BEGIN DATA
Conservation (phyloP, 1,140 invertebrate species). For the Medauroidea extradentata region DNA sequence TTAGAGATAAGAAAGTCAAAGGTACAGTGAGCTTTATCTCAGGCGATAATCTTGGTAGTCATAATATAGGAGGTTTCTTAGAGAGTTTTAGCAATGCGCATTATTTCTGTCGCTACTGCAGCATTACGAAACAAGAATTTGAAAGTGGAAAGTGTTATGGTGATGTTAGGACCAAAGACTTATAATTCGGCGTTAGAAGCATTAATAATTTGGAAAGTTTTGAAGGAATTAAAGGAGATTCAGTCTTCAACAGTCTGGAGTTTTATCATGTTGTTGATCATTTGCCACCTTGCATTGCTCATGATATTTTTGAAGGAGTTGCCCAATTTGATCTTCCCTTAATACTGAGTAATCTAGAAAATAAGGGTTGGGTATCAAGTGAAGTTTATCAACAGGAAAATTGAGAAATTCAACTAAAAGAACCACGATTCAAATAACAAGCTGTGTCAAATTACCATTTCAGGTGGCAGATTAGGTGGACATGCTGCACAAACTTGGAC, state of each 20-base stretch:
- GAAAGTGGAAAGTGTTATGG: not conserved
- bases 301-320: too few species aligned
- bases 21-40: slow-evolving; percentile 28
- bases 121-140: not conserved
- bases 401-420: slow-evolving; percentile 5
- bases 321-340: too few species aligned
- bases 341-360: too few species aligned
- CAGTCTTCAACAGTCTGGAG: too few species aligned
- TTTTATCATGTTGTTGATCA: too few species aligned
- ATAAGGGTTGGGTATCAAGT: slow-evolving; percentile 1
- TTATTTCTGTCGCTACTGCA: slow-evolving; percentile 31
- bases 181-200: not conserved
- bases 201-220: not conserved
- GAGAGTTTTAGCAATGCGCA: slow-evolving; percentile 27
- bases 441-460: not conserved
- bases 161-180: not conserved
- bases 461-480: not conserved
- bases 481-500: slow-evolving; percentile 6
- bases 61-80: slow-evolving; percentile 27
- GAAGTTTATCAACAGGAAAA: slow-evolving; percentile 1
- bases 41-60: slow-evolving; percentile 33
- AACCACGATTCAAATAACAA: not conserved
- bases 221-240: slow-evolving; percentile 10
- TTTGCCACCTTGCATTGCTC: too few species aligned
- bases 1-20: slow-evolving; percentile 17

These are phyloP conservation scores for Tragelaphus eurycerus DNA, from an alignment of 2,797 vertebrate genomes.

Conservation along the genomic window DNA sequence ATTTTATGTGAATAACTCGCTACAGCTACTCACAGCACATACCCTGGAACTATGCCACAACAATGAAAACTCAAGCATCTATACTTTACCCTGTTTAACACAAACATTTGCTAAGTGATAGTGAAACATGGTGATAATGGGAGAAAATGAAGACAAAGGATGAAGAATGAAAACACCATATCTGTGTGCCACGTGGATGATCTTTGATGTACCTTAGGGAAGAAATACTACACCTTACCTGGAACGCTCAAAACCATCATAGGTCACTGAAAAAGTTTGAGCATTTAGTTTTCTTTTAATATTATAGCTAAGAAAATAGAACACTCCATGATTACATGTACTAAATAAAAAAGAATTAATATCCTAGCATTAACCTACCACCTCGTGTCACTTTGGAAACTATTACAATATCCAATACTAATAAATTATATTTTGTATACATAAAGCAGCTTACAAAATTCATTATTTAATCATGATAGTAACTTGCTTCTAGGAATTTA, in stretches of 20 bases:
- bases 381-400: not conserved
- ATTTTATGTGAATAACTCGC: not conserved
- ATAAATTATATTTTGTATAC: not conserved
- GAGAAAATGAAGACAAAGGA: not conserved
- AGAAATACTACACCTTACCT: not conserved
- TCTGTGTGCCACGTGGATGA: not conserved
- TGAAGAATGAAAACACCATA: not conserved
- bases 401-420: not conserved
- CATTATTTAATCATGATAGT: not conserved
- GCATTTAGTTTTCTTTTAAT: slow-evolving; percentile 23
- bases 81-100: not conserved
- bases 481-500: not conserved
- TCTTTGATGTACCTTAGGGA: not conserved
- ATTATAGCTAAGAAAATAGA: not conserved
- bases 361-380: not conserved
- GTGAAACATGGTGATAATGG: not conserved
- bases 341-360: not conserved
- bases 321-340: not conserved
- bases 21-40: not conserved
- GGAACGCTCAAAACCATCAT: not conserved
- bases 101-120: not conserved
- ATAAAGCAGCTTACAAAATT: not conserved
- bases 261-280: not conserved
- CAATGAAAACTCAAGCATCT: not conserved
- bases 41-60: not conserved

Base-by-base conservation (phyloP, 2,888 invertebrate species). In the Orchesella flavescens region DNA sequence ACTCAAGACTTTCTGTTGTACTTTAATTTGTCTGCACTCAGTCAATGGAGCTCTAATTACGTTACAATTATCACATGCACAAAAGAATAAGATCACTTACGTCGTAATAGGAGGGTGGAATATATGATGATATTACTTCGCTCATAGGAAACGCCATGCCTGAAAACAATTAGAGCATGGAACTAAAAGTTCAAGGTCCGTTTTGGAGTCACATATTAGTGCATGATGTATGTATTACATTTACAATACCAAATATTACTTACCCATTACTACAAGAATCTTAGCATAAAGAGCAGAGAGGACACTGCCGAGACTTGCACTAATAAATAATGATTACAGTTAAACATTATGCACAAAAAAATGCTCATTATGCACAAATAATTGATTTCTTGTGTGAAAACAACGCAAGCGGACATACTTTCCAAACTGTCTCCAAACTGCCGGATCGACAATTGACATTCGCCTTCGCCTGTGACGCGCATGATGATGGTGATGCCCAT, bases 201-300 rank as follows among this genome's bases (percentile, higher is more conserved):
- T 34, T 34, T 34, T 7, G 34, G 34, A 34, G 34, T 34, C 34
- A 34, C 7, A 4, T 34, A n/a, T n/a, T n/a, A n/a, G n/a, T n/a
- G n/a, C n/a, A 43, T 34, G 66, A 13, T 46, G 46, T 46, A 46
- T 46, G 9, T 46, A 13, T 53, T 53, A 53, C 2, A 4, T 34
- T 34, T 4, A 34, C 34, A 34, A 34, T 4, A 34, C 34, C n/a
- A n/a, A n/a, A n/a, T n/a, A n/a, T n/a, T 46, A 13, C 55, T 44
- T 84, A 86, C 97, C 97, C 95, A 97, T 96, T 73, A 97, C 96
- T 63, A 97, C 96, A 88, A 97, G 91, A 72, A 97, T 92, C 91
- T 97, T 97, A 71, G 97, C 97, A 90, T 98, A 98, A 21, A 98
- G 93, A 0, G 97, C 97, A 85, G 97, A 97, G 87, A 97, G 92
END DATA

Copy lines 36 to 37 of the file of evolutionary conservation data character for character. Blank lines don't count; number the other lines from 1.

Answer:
- bases 401-420: not conserved
- CATTATTTAATCATGATAGT: not conserved